When triggered by agonist MHC-peptide complexes, CD8+ CTLs release granules faster than CD4+ CTLs. Triggering using the same anti-CD3 antibody eliminated the kinetic difference, and eliminating CD8+ CTL interactions slowed granule release from CD8+ CTLs. Examination of the movement of the MTOC and the granules to the synapse revealed that strong TCR signals promoted by CD8 led to fast granule recruitment to the MTOC and movement of that MTOC-granule complex to the secretory domain, such that the granules were tightly localized in the cSMAC. Signals generated by weaker agonist MHC-peptide complex, CD8 blockade, or use of CD4 as the coreceptor led to movement of the MTOC to the secretory domain without the granules, which then needed to slowly make there way to the secretory domain via the pSMAC such that the granules appears loosely arrayed in the synapse or kinapse (99). Similar results were obtained by the Griffith laboratory utilizing altered peptide ligands in a CD8 system, suggesting that both the CD8 and TCR-MHC-peptide interaction strength can determine the early signaling kinetics and pathway for granule delivery (102). Granule exocytosis rates and the diffusion rate for perforin and granzymes from the synaptic cleft will determine the efficiency of granzyme delivery to the cytoplasm. Therefore, the formation of a cytotoxic synapse based on pSMAC integrity and polarized granule delivery to the secretory domain are two components that offer a significant competitive advantage in the race with pathogens.

Cytotoxic synapses in vivo

In vitro studies have provided insights into the function of the immunological synapse, but in vivo studies have the potential to put this system in a more physiological context. Histological analysis supports a role of organized immunological synapses, particularly in the central nervous system (CNS) (103, 104). Two photon laser scanning microscopy particularly has enabled imaging of micron scale details hundreds of microns deep in live tissues to capture the dynamics of interactions (105). Priming of CD8+ T cells involves prolonged interactions with dendritic cells (106, 107). The effector phase involves stable interactions, but CTLs could kill 2.4 specific B-cell targets per hour. Interestingly, the presence of regulatory T cells reduced the killing rate to 0.4 per hour, a sixfold decrease in the killing rate (108). The tumor microenvironment further decreases the rate of killing to <0.2 per hour (109). Less has been done at this point with CTL in the context of infection. Recently, we examined the dynamics of LCMV-specific CTLs in the meninges during fatal LCMV meningitis (110). While histological analysis suggested the presence of stable synapses in this model, dynamic imaging revealed that the CTLs are constantly in motion, suggesting that they are forming kinapses. It is difficult in fixed images to distinguish a synapse with a transient break in the pSMAC from kinapse (103). It is only through dynamic imaging that the stability of interactions can be assessed. The kinapse formation by CTLs in the meninges precedes massive recruitment of myelomonocytic cells that is fatal to the host (110). It is not clear why more stable synapses leading to efficient killing of virally infected cells is not observed in this site. Future advances in intravital imaging should also provide more insight into cytotoxic synapse functioning in vivo. In vivo imaging methods with the required molecular resolution are already in use in the nervous system (111) and may soon illuminate immune cell function in physiological settings.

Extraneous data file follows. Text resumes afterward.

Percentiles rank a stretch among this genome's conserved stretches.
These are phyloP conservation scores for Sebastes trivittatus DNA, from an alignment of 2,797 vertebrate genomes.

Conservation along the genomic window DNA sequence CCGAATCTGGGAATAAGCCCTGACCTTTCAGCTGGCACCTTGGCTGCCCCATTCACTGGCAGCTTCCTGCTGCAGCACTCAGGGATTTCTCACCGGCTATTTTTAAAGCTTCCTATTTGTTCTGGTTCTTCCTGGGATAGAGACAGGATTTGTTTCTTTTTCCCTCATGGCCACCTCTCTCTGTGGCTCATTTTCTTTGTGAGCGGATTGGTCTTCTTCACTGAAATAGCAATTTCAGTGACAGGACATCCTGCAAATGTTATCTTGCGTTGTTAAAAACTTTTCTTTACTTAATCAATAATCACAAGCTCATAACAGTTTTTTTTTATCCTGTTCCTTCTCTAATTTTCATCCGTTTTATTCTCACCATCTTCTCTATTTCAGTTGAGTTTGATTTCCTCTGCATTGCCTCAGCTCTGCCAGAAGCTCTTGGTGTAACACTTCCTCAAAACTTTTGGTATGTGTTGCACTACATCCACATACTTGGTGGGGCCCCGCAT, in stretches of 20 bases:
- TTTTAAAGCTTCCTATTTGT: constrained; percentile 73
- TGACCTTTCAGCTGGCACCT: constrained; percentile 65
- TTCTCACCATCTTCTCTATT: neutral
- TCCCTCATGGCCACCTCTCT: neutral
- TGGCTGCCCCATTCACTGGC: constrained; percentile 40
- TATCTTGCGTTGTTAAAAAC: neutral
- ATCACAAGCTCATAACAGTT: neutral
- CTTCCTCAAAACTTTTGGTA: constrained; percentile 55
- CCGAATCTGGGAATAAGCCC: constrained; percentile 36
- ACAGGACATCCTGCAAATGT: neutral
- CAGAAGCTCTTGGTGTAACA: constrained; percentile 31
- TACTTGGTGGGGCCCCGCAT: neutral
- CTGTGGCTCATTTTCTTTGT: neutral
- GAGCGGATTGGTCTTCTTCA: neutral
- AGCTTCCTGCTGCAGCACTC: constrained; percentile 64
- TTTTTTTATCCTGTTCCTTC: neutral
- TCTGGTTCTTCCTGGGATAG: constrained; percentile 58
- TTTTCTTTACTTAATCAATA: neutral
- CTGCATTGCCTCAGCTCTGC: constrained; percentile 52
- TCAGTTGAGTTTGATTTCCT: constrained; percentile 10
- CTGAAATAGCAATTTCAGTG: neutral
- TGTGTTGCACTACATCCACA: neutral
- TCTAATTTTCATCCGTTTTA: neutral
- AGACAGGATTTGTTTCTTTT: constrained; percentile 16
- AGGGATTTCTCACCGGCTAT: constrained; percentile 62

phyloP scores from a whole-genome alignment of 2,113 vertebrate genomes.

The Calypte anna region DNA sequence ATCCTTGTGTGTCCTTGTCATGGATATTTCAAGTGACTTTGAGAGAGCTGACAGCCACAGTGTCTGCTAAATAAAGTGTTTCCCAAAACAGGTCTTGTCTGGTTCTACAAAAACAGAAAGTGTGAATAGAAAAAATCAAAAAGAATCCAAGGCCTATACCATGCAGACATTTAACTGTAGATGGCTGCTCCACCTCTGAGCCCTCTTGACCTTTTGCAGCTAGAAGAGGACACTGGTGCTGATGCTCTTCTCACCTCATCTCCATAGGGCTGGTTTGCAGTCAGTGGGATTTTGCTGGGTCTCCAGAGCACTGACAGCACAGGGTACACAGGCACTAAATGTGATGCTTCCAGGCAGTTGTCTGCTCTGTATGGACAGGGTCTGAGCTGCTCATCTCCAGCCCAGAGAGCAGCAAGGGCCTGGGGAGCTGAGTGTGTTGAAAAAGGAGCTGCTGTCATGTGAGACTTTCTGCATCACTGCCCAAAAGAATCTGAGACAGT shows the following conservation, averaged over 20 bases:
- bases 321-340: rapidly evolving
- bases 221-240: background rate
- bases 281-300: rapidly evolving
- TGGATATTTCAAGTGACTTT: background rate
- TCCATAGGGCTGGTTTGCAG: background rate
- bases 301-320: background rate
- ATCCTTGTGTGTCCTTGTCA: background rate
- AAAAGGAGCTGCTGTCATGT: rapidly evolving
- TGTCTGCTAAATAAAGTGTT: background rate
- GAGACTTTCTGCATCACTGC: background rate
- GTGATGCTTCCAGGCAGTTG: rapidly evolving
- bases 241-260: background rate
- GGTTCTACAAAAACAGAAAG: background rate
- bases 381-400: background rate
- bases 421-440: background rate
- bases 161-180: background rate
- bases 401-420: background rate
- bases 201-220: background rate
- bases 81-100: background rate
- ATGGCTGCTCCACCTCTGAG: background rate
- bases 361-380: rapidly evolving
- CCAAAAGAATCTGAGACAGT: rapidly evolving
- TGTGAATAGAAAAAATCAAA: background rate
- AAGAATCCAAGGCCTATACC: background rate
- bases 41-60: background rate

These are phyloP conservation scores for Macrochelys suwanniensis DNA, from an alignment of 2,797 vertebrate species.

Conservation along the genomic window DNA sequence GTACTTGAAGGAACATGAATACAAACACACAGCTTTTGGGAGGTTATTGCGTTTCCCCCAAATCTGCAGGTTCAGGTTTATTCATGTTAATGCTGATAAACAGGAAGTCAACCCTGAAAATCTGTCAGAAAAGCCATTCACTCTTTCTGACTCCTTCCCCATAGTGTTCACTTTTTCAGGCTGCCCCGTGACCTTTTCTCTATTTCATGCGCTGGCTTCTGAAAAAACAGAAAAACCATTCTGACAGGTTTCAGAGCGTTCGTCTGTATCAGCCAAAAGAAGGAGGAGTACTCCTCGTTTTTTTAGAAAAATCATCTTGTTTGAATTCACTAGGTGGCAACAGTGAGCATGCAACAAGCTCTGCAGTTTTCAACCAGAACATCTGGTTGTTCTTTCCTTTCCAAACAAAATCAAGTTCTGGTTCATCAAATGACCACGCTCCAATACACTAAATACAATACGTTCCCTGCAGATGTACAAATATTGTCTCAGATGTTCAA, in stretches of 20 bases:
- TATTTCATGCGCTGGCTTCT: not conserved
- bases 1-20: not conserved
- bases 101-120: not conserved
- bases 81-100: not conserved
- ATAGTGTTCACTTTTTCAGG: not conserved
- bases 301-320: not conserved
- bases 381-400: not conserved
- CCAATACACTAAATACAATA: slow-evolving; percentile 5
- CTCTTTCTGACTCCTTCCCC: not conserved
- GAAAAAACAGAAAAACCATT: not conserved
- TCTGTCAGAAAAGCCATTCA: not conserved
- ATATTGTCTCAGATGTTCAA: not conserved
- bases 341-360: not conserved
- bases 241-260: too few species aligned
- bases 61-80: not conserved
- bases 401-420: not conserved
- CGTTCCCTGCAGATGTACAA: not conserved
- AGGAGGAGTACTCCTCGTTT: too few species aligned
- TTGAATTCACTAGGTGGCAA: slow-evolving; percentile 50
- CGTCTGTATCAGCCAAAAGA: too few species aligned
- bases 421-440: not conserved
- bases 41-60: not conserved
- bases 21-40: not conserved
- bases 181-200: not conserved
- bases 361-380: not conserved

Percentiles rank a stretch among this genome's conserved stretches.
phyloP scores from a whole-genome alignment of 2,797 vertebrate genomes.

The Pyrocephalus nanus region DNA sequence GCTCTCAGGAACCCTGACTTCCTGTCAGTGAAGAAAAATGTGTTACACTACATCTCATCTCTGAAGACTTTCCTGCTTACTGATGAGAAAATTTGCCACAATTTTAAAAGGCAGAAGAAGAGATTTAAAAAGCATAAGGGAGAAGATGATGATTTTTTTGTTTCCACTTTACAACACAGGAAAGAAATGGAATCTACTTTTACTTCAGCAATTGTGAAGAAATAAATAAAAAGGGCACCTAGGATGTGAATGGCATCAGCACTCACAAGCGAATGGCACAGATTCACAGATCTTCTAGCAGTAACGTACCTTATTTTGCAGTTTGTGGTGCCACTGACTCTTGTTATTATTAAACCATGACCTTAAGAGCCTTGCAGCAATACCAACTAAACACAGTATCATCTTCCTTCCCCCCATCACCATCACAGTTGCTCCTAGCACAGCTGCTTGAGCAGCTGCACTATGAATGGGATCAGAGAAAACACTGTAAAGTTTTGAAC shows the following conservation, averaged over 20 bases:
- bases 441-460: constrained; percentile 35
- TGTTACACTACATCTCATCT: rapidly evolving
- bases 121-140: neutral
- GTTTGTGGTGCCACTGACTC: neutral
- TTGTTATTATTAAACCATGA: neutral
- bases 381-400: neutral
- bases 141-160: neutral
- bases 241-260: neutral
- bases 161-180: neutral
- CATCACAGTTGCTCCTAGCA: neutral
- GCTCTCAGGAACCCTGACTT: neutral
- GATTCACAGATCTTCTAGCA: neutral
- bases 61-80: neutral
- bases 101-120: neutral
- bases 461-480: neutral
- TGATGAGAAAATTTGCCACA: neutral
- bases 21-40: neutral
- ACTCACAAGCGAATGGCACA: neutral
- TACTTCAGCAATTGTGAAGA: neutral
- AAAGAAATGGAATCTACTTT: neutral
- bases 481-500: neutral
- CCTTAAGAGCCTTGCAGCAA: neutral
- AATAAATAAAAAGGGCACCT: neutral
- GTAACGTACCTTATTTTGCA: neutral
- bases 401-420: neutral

The immunological synapse defined by formation of an intact adhesion ring and the movement of cytolytic granules to a secretory domain provides a site for signal integration in NK cells and contributes to the efficiency of CTL-mediated killing. Studies of NK cells have revealed a central role of integrin LFA-1 in the organization and dynamics of NK cytotoxic synapses. Imaging of T-cell cytotoxic synapses has demonstrated physical differences between CD4+ and CD8+ cells that result in vastly superior cytotoxic activity of CD8+ cells. Outstanding problems in the field remain. For example, the permeability of the pSMAC ring is not known, and studies in CD4+ T cells suggest that it is surprisingly permeable to antibodies and Fab fragments (112). In fact, the anti-LAMP-1 CD107a Fab-based method used to rapidly detect granule exocytosis in the synapse with planar bilayers and TIRFM is dependent upon the ability of the labeled Fab to diffuse freely into the synaptic cleft for both NK cells and CTLs (77, 99, 100). Another issue is the minimal signal integration time for NK cells versus CTLs. It had been argued that CTLs were much more decisive than NK cells, but this apparently depends upon the ligand of the CTL. NK cells may make decisions in a more tentative process, but this seems to be followed by an efficient killing process. In contrast, the rate of commitment with CTLs depends upon ligand strength, with lower potency ligands leading to an inefficient killing process. This factor may be one that leads to slow killing of tumor cells.


Supported by NIH grants PN2 EY016586 (M.L.D.), R01 AI052812 (M.L.D.) and the Intramural Research Program of the NIH, NIAID (E.O.L.).